We will have more on Trautman in a moment, but I do want to start with another tight end from this group, Michigan’s Sean McKeon. He has a bit of an advantage during this Senior Bowl week, as his quarterback in college is now one of his QBs down in Mobile, Shea Patterson. But as someone who did not do a ton of advance scouting on McKeon, I was impressed with what I saw from him during this practice. He showed great hands and the ability to adjust to a low throw on a stick route early on, and ran two beautiful post routes for big gains. The first came during the 7 on 7 portion, when Patterson found him working over the middle, and the second came during the team portion. He also worked himself free on a shallow crossing route on one of the many ... many ... play-action boot designs the Detroit Lions coaches called during Tuesday afternoon.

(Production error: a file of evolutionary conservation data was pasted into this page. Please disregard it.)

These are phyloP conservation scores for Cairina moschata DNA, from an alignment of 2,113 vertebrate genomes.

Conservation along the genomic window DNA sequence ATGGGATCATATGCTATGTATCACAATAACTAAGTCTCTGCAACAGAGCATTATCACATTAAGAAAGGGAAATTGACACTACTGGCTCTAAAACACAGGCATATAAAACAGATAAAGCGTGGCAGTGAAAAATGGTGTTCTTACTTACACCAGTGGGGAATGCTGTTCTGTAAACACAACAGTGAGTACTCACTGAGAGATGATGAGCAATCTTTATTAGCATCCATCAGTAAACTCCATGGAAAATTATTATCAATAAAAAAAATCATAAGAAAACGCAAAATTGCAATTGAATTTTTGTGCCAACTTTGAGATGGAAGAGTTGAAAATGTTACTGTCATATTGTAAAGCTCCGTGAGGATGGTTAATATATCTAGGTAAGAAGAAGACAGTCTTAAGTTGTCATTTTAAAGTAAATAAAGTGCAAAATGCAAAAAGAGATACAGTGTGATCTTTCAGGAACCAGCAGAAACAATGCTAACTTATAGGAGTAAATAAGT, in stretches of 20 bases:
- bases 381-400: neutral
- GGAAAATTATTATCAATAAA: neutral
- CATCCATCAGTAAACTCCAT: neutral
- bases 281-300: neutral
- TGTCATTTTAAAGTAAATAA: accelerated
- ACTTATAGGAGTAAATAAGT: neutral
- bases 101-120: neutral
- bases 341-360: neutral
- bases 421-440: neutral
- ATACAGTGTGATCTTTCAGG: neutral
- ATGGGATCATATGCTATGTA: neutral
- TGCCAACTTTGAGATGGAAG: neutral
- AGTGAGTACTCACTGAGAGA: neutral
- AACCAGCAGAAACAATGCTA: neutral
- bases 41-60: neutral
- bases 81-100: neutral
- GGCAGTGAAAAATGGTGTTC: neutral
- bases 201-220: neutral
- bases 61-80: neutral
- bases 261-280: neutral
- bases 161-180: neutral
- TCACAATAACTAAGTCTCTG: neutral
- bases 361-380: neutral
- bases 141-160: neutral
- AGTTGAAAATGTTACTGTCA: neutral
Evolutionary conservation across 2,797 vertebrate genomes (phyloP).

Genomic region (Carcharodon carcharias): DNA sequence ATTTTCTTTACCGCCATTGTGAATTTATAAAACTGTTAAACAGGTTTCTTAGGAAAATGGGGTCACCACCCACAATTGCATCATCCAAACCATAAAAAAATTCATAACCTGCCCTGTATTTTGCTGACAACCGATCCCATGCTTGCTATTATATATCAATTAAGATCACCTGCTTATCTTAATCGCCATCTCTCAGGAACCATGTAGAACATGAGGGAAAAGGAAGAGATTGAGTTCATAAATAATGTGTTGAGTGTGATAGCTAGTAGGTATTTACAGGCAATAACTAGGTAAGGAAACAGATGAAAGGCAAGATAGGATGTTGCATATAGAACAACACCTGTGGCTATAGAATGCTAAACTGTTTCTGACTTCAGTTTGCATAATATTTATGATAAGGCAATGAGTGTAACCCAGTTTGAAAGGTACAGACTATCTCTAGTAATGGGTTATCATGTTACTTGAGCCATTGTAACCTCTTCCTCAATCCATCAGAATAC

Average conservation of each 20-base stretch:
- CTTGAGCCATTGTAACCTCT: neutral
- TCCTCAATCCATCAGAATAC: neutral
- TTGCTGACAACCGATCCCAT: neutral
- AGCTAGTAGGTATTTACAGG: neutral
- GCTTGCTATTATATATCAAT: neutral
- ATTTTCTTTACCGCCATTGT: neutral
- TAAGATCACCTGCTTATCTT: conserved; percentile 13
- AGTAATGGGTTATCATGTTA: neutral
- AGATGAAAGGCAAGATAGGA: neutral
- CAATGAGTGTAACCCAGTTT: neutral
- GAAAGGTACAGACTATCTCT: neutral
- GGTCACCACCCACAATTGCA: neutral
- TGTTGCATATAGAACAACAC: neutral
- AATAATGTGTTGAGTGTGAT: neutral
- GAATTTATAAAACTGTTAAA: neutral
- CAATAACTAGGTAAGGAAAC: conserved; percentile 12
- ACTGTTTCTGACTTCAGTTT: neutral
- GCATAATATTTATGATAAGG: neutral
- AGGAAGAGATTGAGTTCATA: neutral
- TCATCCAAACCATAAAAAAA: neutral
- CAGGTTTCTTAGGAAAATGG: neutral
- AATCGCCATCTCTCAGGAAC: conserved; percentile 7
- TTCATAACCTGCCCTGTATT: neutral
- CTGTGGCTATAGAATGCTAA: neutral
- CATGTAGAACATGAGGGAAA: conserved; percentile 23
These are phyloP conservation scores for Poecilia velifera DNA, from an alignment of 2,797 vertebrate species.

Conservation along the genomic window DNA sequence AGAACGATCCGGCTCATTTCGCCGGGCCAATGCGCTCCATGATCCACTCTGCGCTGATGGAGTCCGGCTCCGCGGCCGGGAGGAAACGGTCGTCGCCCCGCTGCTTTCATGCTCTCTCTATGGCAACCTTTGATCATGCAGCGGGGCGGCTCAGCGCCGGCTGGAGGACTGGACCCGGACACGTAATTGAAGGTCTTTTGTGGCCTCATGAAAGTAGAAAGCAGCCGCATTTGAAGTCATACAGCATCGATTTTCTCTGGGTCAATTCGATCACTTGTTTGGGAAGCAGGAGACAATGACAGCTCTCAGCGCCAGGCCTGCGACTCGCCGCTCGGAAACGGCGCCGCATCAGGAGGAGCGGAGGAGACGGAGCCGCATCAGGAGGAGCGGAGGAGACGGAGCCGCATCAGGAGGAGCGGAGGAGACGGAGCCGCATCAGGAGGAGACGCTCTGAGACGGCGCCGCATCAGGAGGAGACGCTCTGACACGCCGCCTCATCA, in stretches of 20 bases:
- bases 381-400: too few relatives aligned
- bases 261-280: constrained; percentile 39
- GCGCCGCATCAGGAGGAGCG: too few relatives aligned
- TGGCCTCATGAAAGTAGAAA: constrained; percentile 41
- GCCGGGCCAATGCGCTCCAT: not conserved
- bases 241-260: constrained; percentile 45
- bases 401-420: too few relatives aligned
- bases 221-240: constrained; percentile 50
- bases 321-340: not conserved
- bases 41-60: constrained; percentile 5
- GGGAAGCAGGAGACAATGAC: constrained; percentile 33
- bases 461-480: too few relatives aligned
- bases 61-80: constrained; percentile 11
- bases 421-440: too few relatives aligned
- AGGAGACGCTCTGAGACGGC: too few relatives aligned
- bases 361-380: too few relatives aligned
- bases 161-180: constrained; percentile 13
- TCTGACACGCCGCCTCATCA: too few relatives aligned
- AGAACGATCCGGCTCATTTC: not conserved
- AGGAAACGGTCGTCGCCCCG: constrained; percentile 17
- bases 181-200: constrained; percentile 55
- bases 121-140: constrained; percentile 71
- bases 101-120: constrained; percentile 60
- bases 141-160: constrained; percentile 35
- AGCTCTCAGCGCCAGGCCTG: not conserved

One of the best parts of a week like this is finding a player that makes you want to go back and watch their tape. That happened with me today seeing McKeon.
Another tight end that flashed was Brycen Hopkins from Purdue University. Hopkins was a very fun study over the past season, showing the ability to work from a number of alignments and to potentially be a true threat in the passing game, and in particular down in the red zone. Hopkins had some very good moments Tuesday, such as early in the practice on some stick and dig routes, and then later in the team portion running a “slam” route, where he blocks down on the defender and then releases away from him to the flat on a, you guessed it, boot-action design. During the team portion he ran a beautiful post route on the backside of a passing design and was wide open, but the quarterback forced a throw into coverage on the other side of the field.